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It should be noted however that of all the divisions then, only Owo was given two local governments while others were given four local governments each.

The news given for memorandum for the creation of LCDAs however brought the unity and oneness out of the people as they came out with one voice resolving to present a joint memorandum.

To achieve this, a version of the LCDA committee was created and tagged Owo Local Government Joint Committee on LCDA which comprised of eminently qualified personalities. It was headed by Mr Agboola Ogunmolawa while a seasoned journalist, Olatubosun Oladimeji was the secretary.

The people waited for the state committee to come and when they came, the hall broke into a thunderous ovation heralding the arrival of the members.

Secretary of the committee, Dr Deji Akinwalere wasted no time in introducing members and informing the gathering about the business of the day.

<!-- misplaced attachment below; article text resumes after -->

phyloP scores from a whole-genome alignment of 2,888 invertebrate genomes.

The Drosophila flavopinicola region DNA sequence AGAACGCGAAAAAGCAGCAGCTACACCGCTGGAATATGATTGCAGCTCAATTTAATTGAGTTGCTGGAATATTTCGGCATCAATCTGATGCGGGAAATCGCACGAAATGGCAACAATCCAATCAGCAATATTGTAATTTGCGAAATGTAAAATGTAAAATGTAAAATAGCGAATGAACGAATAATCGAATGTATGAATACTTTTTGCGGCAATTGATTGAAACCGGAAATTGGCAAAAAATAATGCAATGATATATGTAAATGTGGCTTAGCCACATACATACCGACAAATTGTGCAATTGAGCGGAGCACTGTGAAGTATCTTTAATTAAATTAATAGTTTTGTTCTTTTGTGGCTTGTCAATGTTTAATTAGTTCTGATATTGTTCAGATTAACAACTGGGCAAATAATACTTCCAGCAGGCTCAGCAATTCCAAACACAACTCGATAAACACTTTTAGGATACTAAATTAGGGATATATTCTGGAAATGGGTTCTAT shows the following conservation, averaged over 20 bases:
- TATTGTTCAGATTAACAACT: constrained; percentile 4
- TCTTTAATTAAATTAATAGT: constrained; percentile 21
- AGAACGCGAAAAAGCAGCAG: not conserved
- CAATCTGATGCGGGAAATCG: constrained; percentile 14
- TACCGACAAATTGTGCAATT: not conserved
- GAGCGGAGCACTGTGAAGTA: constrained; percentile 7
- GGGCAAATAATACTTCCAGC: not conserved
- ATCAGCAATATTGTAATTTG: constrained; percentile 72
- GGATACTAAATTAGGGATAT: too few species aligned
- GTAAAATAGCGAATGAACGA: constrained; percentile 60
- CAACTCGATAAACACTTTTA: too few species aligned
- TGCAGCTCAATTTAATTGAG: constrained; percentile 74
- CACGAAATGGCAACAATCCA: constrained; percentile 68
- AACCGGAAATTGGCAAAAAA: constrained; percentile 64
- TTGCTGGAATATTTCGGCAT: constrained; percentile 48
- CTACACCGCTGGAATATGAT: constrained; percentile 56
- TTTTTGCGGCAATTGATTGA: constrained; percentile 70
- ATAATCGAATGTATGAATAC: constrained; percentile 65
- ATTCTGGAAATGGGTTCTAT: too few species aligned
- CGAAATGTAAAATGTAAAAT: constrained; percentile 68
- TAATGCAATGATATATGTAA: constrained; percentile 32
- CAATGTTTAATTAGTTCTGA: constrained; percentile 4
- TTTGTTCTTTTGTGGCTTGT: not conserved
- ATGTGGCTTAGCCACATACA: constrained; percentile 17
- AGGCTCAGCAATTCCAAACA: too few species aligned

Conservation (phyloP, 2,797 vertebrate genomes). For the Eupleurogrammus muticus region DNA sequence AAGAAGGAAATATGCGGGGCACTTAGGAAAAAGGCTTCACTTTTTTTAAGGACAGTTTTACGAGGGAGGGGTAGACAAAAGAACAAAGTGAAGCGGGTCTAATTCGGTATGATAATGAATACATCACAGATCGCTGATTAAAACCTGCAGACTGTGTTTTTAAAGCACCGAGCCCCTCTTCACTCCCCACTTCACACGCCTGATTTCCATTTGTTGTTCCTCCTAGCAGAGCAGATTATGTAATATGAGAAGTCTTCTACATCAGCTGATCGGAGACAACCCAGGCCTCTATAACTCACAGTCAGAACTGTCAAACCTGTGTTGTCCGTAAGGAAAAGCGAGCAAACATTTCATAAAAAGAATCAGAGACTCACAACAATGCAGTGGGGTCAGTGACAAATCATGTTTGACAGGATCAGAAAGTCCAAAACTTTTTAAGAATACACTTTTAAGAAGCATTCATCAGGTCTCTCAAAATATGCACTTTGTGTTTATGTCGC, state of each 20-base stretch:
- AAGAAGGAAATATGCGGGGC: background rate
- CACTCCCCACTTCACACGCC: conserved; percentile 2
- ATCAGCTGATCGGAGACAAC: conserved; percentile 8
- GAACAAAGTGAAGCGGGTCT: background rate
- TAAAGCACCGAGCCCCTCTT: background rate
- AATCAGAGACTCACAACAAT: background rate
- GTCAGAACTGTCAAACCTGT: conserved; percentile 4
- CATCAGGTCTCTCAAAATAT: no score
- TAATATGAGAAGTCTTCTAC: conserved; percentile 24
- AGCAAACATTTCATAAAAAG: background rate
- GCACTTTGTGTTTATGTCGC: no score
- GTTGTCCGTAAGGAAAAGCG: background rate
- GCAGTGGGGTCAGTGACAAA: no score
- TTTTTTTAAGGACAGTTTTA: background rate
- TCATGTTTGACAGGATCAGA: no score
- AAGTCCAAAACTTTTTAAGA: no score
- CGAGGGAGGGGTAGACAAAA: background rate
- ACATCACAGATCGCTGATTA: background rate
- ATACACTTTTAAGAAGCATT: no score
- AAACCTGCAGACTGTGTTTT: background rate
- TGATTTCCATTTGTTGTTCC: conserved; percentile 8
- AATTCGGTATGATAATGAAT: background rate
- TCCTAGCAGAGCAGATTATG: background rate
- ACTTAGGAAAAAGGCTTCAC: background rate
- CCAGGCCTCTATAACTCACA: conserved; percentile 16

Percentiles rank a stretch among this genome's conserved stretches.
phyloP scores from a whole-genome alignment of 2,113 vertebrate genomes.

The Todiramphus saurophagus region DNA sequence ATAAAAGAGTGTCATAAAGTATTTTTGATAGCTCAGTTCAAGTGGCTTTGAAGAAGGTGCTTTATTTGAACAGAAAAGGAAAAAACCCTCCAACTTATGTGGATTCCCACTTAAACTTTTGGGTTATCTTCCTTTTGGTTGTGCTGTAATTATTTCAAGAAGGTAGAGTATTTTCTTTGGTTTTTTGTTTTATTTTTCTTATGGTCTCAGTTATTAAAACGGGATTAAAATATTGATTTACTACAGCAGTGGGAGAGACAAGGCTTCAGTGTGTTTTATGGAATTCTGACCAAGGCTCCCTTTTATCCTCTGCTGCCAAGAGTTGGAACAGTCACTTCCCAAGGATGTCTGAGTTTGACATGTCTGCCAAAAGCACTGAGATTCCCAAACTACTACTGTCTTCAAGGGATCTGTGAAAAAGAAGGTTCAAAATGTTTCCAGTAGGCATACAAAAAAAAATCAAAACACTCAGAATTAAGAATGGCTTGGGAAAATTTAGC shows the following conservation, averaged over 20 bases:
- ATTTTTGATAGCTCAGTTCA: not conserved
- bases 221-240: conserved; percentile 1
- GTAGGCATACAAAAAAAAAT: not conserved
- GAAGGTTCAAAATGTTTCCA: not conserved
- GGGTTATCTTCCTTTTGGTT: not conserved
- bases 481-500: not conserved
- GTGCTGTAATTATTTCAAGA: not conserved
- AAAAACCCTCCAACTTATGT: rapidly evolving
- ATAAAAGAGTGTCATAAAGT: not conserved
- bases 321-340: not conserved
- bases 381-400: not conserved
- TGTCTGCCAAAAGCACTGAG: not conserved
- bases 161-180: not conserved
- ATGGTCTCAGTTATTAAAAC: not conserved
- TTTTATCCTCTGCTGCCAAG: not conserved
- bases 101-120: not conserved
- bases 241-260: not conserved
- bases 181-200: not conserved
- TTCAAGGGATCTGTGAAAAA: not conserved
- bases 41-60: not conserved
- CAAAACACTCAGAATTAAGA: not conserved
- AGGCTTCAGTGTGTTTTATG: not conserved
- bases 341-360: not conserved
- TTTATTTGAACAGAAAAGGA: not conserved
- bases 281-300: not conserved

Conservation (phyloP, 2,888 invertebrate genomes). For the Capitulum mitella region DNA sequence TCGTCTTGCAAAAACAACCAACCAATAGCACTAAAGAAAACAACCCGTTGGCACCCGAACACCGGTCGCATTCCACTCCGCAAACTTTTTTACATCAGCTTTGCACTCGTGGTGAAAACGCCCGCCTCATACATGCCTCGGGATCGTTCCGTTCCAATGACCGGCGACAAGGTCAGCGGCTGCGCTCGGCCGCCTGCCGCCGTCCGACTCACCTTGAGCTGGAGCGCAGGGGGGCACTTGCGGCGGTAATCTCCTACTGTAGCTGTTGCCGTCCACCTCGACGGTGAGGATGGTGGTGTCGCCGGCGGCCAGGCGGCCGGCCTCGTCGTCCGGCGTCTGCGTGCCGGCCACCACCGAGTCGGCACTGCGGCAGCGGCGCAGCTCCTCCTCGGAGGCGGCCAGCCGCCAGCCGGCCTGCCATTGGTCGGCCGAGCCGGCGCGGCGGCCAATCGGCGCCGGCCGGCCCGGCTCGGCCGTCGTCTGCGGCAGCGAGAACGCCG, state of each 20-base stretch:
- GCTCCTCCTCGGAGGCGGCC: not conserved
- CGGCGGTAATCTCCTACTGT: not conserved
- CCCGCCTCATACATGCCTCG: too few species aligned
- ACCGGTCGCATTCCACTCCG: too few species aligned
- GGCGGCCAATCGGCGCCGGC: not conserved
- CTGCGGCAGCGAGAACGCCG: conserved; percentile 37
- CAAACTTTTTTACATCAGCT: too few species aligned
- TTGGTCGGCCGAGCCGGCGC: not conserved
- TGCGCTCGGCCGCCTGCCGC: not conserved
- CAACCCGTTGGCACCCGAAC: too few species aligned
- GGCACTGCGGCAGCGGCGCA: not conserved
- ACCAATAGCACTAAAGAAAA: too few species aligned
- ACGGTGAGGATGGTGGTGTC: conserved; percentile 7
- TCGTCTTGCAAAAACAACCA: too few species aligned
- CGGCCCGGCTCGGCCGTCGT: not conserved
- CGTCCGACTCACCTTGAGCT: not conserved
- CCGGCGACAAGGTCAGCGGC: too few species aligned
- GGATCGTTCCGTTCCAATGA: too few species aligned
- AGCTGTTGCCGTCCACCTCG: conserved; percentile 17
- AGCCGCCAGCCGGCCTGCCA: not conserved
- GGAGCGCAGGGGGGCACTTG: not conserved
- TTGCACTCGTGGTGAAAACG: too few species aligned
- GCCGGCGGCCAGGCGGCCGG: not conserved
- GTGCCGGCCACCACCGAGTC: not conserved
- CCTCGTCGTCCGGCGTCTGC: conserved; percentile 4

Chairman of the committee, Prince Adelanke Odogiyan, who took time to condole with the people of Owo on the demise of the Olowo of Owo, Oba Folagbade Olateru Olagbegi III described the late monarch as a rare gem, a great monarch whose shoes will not be easy to fill.

Prince Odogiyan disclosed that the purpose of creating the LCDAs is not about gratifying or creating any unnecessary publicity for any politician but rather to bring development nearer to the people.

“The purpose of creating the LCDAs is to bring government closer to the people. It brings dividends of democracy to the people. It is to make governance easier”

“It is to give the people stronger voice. It is to make local government administration more efficient and not to give any politician any undue publicity”

The chairman who said Owo is a big local government said the committee will see to the logical conclusion of the assignment within the time limit given to it.

Presenting the Owo Joint Memorandum, Mr Agboola Ogunmolawa said Owo will be asking for a minimum of five LCDAs.

Ogunmolawa said Owo was the only division that was not given four local governments as others were carved into four .